Massive Attack – Blue Lines (1991): Review


Produced by Massive Attack, Jonny Dollar and Booga Bear
Label – Circa/Virgin

Modern musical development will always contain recordings that are critically valued by influence and supposed sonic revelation. Instead of competing with the popular high tempo rave/acid house movement of the late 80s and early 90s U.K. music scene, Massive Attack carefully combined their own brand of hip hop, soul and reggae with unhurried rhythms and expansive keyboard textures. Their debut album, “Blue Lines”, would be considered the first trip hop album and lead to a number of well known acts including Portishead, Morcheeba and Groove Armada following in their wake. Originally part of a hard partying Bristol collective known as The Wild Bunch, Robert Del Naja (3D), Grant Marshall (Daddy G) and Andrew Vowles (Mush) formed Massive Attack in 1988, and with a great deal of promotional support from Neneh Cherry and husband Cameron McVey, signed a contract with Circa Records in 1990 for 6 albums and a greatest hits compilation. Shara Nelson and Horace Andy were brought in to provide the melodies, whilst Adrian Thaws (Tricky) would add his downbeat rhymes to three of the songs. The collection is a fine, if uneven introduction to a group that have maintained a positive reaction from music writer’s throughout their career. Indeed, many believe this to be their definitive artistic peak and the album continues to appear in many printed and online “best of” lists.


The album is dominated by two singles which to all intents may be the key to its longevity, and cast the remainder of the collection fairly pallid in comparison. “Safe From Harm” carries with it a smooth Sly & Robbie sample, relentless rhythms and driven bass line. Even better, “Unfinished Sympathy” backs Nelson’s emotional howls with a wonderfully sumptuous string arrangement from Wil Malone which adds a haunting abetment that’s aided by a clinking bell like effect that wraps around the beat. As a complete collection however, there are a number of flaws, where supposedly outstanding originality can be traced too directly to the synthetic sounds of 80s soul and disco. “Be Thankful For What You Got” sounds more like a rough shod Pasadena’s demo and lacks the slick guitar driven groove of William De Vaughan’s original. “Lately” bears an uncanny resemblance to Amii Stewart’s mid 80s Euro disco with Mike Francis on her “Try Love” long player. The worst offender of all is the gruesome “One Love” which trudges along at a funereal pace with Andy delivering some of the most banal and repetitive lyrics supposedly “celebrating” his monogamy. “It’s you I love and not another. And I know our love will last forever. You I love and not another. And I know we’ll always be together” as the listener labours to comprehend that these are words supposedly portrayed on a “classic album” (and they get worse as he struggles on).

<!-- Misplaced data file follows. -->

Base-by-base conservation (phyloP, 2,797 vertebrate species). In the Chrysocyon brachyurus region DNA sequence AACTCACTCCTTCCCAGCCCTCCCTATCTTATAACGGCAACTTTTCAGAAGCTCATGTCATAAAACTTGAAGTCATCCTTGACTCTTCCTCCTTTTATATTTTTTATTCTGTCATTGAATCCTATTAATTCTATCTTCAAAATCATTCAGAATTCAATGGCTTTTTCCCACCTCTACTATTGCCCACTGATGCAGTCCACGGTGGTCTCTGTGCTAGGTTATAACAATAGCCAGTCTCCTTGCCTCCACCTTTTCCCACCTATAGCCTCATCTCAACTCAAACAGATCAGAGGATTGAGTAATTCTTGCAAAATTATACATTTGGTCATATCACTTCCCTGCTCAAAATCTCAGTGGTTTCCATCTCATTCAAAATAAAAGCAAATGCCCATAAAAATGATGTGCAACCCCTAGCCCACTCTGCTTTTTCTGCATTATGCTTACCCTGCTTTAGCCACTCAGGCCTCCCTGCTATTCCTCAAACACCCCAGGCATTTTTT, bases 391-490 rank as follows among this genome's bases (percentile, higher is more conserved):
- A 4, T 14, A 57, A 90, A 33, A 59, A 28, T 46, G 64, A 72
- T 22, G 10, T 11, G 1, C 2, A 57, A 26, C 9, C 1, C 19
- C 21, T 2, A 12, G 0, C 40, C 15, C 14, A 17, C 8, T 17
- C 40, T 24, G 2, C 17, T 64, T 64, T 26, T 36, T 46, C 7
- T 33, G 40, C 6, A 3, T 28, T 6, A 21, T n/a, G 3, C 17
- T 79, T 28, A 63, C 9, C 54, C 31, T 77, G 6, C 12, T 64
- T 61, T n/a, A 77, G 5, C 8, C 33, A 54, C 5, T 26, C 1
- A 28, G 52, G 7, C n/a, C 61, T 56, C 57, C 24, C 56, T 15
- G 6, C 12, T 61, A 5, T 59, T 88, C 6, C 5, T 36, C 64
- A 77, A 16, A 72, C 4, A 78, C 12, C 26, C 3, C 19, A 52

This may be the first review that doesn’t hail “Blue Lines” one of the greatest albums of all time and with every good reason. It’s a fairly good collection with a couple of flashes of brilliance and just as many (if not more) complete time wasters.


Track Rating
1 – Safe From Harm 8
2 – One Love 4
3 – Blue Lines 6
4 – Be Thankful For What You’ve Got 6
5 – Five Man Army 6
6 – Unfinished Sympathy 9
7 – Daydreaming 6
8 – Lately 6
9 – Hymn Of The Big Wheel 7

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